Rotary-phone“Does it work?” one of my children asked.

“Yes. It’s plugged into the phone jack. Of course it will work,” their grandmother responded.

“How do I use it?” They sat wide-eyed.  

“Well, you put your finger in the hole of the first number you want to dial and pull it down until it stops, do that with every number until the call goes through,” she explained.

“Can I try it?” they wanted to know.

This conversation happened last month between my three middle school children and their grandmother. She happens to keep an “old fashioned” rotary phone plugged in. It’s funny to think a generation not only has never used one of these, but they also can’t recall seeing it before, much less it existing in their home.

There was a time when getting in touch with students was as simple as seeing them in person or picking up a phone (one that was attached to a cord of some kind). Not so any more.

In person is still the best way to communicate with a student or their parent. However, there are times when we must track them down by other means. If I want to know what’s going on in their lives, I have to use different methods. I think this is true of the churched and unchurched crowd.

The following may seem like an oversimplified list; however, to be in the know about my students, I literally have to use all of the following methods:

1. The “old faithfuls." Phones and email still remain key ways to communicate. I have one student who loses his phone often but always checks email. Another student will only text me. Now, with talk-to-text options on smartphones, conversations are made easy. There are times when I just need to hear their voice. I always make sure to know if they still have a landline and who answers it. These are always are starting places in the dance for communication.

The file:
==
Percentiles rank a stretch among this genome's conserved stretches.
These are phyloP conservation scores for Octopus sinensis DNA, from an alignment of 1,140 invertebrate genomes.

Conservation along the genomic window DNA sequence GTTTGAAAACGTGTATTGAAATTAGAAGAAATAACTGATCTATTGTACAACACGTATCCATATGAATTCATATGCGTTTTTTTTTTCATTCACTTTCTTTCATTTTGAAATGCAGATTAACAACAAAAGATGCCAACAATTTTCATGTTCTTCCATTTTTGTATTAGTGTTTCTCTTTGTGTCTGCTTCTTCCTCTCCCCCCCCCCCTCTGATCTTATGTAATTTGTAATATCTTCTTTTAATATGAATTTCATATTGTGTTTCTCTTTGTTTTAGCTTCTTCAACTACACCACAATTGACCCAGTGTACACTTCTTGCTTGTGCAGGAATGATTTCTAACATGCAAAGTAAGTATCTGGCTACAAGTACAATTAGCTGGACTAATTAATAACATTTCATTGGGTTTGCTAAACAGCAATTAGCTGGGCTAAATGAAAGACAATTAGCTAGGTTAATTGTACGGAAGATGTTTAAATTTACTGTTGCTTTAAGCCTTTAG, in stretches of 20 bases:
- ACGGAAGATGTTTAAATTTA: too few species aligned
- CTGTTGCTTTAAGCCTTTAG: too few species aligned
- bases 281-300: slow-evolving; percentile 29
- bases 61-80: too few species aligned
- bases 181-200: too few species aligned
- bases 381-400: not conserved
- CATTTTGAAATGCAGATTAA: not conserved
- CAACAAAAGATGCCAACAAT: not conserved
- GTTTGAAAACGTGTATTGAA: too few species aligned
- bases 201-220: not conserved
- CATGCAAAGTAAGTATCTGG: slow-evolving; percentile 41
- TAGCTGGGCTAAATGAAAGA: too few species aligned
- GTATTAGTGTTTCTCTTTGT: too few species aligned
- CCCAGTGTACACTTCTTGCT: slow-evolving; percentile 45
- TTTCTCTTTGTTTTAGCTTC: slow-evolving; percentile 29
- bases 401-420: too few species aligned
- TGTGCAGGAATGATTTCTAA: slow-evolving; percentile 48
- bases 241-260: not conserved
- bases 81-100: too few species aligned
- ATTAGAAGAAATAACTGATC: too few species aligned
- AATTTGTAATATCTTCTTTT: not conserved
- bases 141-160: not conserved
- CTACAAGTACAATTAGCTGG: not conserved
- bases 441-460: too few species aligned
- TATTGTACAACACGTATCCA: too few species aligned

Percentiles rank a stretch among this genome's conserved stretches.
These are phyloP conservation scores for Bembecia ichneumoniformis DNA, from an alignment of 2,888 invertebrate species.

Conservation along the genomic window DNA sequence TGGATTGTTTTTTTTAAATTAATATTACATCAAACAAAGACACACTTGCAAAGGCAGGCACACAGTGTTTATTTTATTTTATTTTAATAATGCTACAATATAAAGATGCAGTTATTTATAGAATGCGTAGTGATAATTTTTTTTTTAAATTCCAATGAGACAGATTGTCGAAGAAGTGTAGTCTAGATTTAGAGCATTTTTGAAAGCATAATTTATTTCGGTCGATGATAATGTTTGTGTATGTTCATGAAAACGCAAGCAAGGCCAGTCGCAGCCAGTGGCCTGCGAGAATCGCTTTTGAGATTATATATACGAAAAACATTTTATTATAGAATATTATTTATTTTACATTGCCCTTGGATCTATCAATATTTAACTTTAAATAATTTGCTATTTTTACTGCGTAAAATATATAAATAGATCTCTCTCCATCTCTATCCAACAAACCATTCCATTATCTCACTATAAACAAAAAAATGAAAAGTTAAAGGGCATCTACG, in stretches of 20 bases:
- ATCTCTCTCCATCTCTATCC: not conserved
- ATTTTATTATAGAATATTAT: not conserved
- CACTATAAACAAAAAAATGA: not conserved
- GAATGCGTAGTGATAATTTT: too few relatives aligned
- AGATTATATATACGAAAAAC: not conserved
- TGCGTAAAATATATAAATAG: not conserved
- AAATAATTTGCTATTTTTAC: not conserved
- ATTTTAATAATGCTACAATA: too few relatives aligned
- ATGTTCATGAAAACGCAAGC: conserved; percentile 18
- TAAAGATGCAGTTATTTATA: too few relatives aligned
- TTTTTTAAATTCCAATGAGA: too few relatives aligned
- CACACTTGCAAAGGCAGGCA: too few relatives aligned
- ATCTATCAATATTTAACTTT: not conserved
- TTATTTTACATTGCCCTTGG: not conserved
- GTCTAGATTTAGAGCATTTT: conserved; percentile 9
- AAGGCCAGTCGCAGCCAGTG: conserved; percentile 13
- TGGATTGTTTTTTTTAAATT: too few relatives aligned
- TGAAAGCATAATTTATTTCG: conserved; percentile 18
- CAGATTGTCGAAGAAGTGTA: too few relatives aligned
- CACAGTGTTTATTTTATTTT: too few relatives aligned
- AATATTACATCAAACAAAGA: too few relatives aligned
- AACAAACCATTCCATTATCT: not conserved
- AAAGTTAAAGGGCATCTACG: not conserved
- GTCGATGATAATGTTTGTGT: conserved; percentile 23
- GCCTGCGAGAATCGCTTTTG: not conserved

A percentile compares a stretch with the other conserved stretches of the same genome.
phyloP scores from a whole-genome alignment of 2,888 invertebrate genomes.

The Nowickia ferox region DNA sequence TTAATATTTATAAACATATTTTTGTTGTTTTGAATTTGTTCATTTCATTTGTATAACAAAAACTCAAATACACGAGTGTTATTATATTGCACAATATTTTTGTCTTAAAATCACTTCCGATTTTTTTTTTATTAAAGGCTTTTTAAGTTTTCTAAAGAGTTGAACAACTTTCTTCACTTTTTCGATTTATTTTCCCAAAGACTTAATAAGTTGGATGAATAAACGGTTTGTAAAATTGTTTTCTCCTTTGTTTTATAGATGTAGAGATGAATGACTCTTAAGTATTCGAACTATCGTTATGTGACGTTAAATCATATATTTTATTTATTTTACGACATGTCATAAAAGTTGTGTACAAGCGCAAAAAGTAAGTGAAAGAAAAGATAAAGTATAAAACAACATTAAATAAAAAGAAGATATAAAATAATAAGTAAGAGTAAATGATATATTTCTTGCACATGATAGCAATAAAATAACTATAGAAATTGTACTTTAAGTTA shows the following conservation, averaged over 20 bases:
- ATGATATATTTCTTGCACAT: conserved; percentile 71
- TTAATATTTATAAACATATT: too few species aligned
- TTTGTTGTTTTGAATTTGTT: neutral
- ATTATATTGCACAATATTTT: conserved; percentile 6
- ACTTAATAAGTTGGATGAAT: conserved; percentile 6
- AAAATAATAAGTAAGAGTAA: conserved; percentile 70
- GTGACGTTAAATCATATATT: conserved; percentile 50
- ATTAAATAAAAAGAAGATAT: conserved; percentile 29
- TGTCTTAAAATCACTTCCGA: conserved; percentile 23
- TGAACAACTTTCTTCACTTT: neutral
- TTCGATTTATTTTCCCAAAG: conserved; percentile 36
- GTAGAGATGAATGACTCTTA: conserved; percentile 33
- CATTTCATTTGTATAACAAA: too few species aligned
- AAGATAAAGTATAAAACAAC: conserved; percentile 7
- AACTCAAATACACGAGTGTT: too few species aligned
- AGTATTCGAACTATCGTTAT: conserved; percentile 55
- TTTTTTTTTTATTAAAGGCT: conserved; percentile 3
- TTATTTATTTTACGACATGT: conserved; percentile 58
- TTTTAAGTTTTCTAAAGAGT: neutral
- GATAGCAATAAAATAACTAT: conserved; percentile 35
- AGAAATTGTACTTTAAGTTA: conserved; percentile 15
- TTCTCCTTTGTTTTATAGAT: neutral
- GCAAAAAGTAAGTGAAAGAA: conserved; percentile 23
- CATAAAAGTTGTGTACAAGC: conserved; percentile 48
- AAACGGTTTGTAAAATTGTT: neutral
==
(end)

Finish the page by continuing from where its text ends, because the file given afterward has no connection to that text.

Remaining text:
2. Facebook. My students may ask if I have an account on “The Book.” (It’s what some of my youth call it.) Sometimes this is the best way to get a message to a student or place a simple reminder on their home page. Starting a youth group page or an events page for trips is usually the easiest place to get all of your students to check and be held accountable.

3. Kik. Kik is a texting app that can be added to a smartphone, iPod or tablet. The reality is that not all of my students have a phone, or their phone service is turned off from time to time. This texting app allows you to talk to friends as long as you have Wi-fi. Recently, I had a student with no phone who never checks Facebook or email. We finally determined she had a Kik account so we could get her info she needed.

4. Instagram. More and more of my students are either taking down their Facebook pages or simply don’t use them. Where they are at right now is Instagram. If a picture is worth a thousand words, then this is the place for you to “see” what’s going on in the life of your students.

This may not be true of everyone, but most of my students do not use Twitter. Vine is the up-and-coming video looping site, and Pinterest is where they go to gather information about an idea.

However, the truth is that if I really want to “talk,” I still approach it “old school.” I show up and see them face to face.

How do you stay in touch with your students?

Josh Griffin has been in youth ministry for 16-plus years in one small church and one big church. He currently serves as the high school pastor at Saddleback Church in Lake Forest, Calif. For the original article, visit

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